None of the above are supposed to cheat the client! You should always fix your mistakes in a way that favours the client. It’s more like when in accounting you move some items along the spreadsheet columns to get some breathing space. Eventually, the annual report WILL reveal everything. But what this will do is allow the project to keep going while you move features/requirements freely, keeping in mind they will have to be delivered in the end.
Any situation where you are missing more than 25% of the necessary time/resources is really bad. You may buy some time by doing the things I’ve mentioned above, but you most likely won’t be able to deliver on time or within the budget. In this case, it should be your priority to have a meeting with the client and inform them about the mandatory updates in the schedule and budget. I wouldn’t like to be in your shoes in this case but… These situations at least teach us and help us grow.
This is a less dramatic situation, yet still unpleasant if the milestone is relatively big. Any of the solutions I will describe assume one thing: before you move forward, you must understand why the estimation was wrong, what you can do to avoid this in the future, and implement changes. Without doing this, you will end up in the same situation over and over again.
If the project in question is ongoing and new milestones are set on a regular basis, the situation is relatively easy to solve. You may do nothing – just deliver the requirements as they were originally estimated. Apply improvements and quote properly in the next milestones. You could also deliver everything but adjust the next milestones to cover the extra expenses. But this strategy would only work if you have a longer timeframe.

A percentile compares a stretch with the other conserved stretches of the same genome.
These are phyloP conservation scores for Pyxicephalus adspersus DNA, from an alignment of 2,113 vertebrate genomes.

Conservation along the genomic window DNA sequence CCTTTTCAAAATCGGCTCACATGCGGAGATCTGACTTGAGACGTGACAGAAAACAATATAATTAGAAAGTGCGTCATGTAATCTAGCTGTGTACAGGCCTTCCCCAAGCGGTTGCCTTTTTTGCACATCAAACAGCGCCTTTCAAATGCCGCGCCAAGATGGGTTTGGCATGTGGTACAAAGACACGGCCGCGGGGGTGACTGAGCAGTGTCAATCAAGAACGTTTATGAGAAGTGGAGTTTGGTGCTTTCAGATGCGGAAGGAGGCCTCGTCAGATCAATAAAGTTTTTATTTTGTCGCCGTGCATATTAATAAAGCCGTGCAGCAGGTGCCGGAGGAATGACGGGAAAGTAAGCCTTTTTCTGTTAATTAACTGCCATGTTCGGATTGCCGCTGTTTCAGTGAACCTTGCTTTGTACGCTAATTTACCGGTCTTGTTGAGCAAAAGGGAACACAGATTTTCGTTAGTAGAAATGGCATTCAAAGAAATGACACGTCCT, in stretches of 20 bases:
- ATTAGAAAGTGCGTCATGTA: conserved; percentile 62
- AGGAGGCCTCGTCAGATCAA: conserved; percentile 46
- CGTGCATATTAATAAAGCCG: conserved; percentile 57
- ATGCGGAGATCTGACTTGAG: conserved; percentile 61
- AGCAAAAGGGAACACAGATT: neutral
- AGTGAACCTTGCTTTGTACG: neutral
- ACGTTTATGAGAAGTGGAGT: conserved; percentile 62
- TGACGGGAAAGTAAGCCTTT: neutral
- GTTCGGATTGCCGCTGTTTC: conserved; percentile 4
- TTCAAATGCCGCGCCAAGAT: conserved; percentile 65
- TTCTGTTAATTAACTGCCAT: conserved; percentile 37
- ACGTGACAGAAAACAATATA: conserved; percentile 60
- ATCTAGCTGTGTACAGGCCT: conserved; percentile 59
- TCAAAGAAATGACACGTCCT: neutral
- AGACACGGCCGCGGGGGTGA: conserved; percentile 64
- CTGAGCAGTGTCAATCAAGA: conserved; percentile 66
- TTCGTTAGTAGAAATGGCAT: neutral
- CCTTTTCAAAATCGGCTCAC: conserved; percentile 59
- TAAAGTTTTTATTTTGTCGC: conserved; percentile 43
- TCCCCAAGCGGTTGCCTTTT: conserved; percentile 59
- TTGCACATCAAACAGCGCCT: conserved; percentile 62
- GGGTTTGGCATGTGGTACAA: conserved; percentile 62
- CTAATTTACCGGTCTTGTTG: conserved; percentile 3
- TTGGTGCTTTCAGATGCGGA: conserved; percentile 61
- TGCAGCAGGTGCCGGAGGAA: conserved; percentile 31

This may sound unfair to the client, but that’s not how I see it. If something is undervalued, the normal course of action is to do some things more quickly or with less attention to detail in order to fit into the budget. Such an approach of cost-cutting will end up as a technical debt, which will keep growing and eventually become bigger and more expensive than the additional costs you will incur in the original project.
I believe that my suggestion is fair for both parties, as the client receives a quality product for its actual price and you are paid for your expenses. Of course, there is a threshold of how much you can move to other milestones. You should use common sense when doing such operations and always play them in favor of the client.
What I am referring to here are small updates that the clients occasionally request. These are usually small items that you can deliver within a day or a working week. They are often atomic, touching particular functionalities, and are the worst items to try to estimate as an initially small requirement can turn out to be something much bigger. That’s when you need a very strong Plan B.
There are three reasons that can drive you to this situation.
Following the above, to improve your estimates when it comes to features, consider the following:
It’s important to identify what went wrong in your case – keep in mind, every project has different weak spots!
At one point or another, you will end up in a situation where you are working on a project and realise you underestimated it – it’s simply inevitable. What you can do to avoid this as much as possible is to revisit your estimation process on a regular basis (eg. quarterly).
If you have any golden rules about how to handle underestimated projects, please share them in the comments!